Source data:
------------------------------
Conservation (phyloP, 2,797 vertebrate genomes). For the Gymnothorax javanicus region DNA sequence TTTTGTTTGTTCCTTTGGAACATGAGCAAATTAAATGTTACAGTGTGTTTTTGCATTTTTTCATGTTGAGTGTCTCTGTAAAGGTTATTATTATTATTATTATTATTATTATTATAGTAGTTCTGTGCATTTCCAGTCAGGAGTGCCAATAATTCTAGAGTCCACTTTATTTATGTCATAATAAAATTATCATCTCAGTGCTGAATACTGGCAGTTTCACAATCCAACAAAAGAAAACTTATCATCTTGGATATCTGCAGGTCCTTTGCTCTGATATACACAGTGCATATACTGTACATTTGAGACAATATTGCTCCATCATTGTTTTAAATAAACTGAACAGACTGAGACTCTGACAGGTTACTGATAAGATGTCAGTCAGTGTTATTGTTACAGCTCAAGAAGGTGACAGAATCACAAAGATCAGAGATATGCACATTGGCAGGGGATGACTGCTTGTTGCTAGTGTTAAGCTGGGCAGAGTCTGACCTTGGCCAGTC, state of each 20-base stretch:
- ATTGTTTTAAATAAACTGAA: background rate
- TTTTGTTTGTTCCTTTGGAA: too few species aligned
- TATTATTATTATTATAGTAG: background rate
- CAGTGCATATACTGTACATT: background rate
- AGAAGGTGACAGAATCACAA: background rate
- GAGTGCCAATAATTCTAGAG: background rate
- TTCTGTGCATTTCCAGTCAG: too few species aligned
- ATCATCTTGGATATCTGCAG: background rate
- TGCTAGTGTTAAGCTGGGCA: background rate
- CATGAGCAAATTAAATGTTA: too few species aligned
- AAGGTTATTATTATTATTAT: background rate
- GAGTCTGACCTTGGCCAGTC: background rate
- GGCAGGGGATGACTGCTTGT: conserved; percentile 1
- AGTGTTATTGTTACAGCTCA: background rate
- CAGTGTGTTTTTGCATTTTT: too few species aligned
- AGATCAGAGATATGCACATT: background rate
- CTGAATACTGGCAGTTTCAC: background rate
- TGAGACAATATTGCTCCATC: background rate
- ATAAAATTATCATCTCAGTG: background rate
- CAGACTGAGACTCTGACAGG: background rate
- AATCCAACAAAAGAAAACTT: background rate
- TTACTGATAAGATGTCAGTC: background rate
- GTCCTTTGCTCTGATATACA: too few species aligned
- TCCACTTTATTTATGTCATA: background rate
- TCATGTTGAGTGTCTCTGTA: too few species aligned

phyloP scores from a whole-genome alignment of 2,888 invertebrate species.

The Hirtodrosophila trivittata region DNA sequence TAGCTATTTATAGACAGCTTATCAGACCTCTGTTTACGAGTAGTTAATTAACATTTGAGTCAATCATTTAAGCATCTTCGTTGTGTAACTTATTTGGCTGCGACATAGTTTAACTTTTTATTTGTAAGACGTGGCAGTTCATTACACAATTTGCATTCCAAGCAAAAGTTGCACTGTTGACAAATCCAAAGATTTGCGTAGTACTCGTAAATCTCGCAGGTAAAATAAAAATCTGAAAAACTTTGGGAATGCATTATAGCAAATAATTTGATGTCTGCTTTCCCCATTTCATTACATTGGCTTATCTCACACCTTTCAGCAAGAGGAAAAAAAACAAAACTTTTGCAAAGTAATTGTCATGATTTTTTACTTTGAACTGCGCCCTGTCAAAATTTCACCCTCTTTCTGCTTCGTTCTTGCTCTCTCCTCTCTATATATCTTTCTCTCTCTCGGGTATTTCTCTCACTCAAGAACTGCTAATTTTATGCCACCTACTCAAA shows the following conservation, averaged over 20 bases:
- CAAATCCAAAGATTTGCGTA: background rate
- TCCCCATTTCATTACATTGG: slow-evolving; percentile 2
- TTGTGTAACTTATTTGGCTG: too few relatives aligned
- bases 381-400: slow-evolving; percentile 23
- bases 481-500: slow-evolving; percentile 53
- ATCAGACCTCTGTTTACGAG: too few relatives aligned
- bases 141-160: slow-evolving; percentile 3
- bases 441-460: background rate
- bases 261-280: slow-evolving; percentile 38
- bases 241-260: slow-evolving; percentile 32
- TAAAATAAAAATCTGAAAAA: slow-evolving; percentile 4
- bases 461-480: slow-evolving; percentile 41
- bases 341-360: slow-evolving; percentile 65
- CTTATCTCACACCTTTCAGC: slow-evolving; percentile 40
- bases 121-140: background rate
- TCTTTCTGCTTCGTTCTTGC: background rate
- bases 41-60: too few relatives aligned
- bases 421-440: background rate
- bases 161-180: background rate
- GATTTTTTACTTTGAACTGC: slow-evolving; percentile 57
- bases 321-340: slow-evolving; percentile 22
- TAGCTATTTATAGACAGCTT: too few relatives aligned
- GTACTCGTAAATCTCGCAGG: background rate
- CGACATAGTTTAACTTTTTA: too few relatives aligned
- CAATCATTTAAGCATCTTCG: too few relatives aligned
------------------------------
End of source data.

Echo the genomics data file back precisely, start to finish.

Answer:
Conservation (phyloP, 2,797 vertebrate genomes). For the Gymnothorax javanicus region DNA sequence TTTTGTTTGTTCCTTTGGAACATGAGCAAATTAAATGTTACAGTGTGTTTTTGCATTTTTTCATGTTGAGTGTCTCTGTAAAGGTTATTATTATTATTATTATTATTATTATTATAGTAGTTCTGTGCATTTCCAGTCAGGAGTGCCAATAATTCTAGAGTCCACTTTATTTATGTCATAATAAAATTATCATCTCAGTGCTGAATACTGGCAGTTTCACAATCCAACAAAAGAAAACTTATCATCTTGGATATCTGCAGGTCCTTTGCTCTGATATACACAGTGCATATACTGTACATTTGAGACAATATTGCTCCATCATTGTTTTAAATAAACTGAACAGACTGAGACTCTGACAGGTTACTGATAAGATGTCAGTCAGTGTTATTGTTACAGCTCAAGAAGGTGACAGAATCACAAAGATCAGAGATATGCACATTGGCAGGGGATGACTGCTTGTTGCTAGTGTTAAGCTGGGCAGAGTCTGACCTTGGCCAGTC, state of each 20-base stretch:
- ATTGTTTTAAATAAACTGAA: background rate
- TTTTGTTTGTTCCTTTGGAA: too few species aligned
- TATTATTATTATTATAGTAG: background rate
- CAGTGCATATACTGTACATT: background rate
- AGAAGGTGACAGAATCACAA: background rate
- GAGTGCCAATAATTCTAGAG: background rate
- TTCTGTGCATTTCCAGTCAG: too few species aligned
- ATCATCTTGGATATCTGCAG: background rate
- TGCTAGTGTTAAGCTGGGCA: background rate
- CATGAGCAAATTAAATGTTA: too few species aligned
- AAGGTTATTATTATTATTAT: background rate
- GAGTCTGACCTTGGCCAGTC: background rate
- GGCAGGGGATGACTGCTTGT: conserved; percentile 1
- AGTGTTATTGTTACAGCTCA: background rate
- CAGTGTGTTTTTGCATTTTT: too few species aligned
- AGATCAGAGATATGCACATT: background rate
- CTGAATACTGGCAGTTTCAC: background rate
- TGAGACAATATTGCTCCATC: background rate
- ATAAAATTATCATCTCAGTG: background rate
- CAGACTGAGACTCTGACAGG: background rate
- AATCCAACAAAAGAAAACTT: background rate
- TTACTGATAAGATGTCAGTC: background rate
- GTCCTTTGCTCTGATATACA: too few species aligned
- TCCACTTTATTTATGTCATA: background rate
- TCATGTTGAGTGTCTCTGTA: too few species aligned

phyloP scores from a whole-genome alignment of 2,888 invertebrate species.

The Hirtodrosophila trivittata region DNA sequence TAGCTATTTATAGACAGCTTATCAGACCTCTGTTTACGAGTAGTTAATTAACATTTGAGTCAATCATTTAAGCATCTTCGTTGTGTAACTTATTTGGCTGCGACATAGTTTAACTTTTTATTTGTAAGACGTGGCAGTTCATTACACAATTTGCATTCCAAGCAAAAGTTGCACTGTTGACAAATCCAAAGATTTGCGTAGTACTCGTAAATCTCGCAGGTAAAATAAAAATCTGAAAAACTTTGGGAATGCATTATAGCAAATAATTTGATGTCTGCTTTCCCCATTTCATTACATTGGCTTATCTCACACCTTTCAGCAAGAGGAAAAAAAACAAAACTTTTGCAAAGTAATTGTCATGATTTTTTACTTTGAACTGCGCCCTGTCAAAATTTCACCCTCTTTCTGCTTCGTTCTTGCTCTCTCCTCTCTATATATCTTTCTCTCTCTCGGGTATTTCTCTCACTCAAGAACTGCTAATTTTATGCCACCTACTCAAA shows the following conservation, averaged over 20 bases:
- CAAATCCAAAGATTTGCGTA: background rate
- TCCCCATTTCATTACATTGG: slow-evolving; percentile 2
- TTGTGTAACTTATTTGGCTG: too few relatives aligned
- bases 381-400: slow-evolving; percentile 23
- bases 481-500: slow-evolving; percentile 53
- ATCAGACCTCTGTTTACGAG: too few relatives aligned
- bases 141-160: slow-evolving; percentile 3
- bases 441-460: background rate
- bases 261-280: slow-evolving; percentile 38
- bases 241-260: slow-evolving; percentile 32
- TAAAATAAAAATCTGAAAAA: slow-evolving; percentile 4
- bases 461-480: slow-evolving; percentile 41
- bases 341-360: slow-evolving; percentile 65
- CTTATCTCACACCTTTCAGC: slow-evolving; percentile 40
- bases 121-140: background rate
- TCTTTCTGCTTCGTTCTTGC: background rate
- bases 41-60: too few relatives aligned
- bases 421-440: background rate
- bases 161-180: background rate
- GATTTTTTACTTTGAACTGC: slow-evolving; percentile 57
- bases 321-340: slow-evolving; percentile 22
- TAGCTATTTATAGACAGCTT: too few relatives aligned
- GTACTCGTAAATCTCGCAGG: background rate
- CGACATAGTTTAACTTTTTA: too few relatives aligned
- CAATCATTTAAGCATCTTCG: too few relatives aligned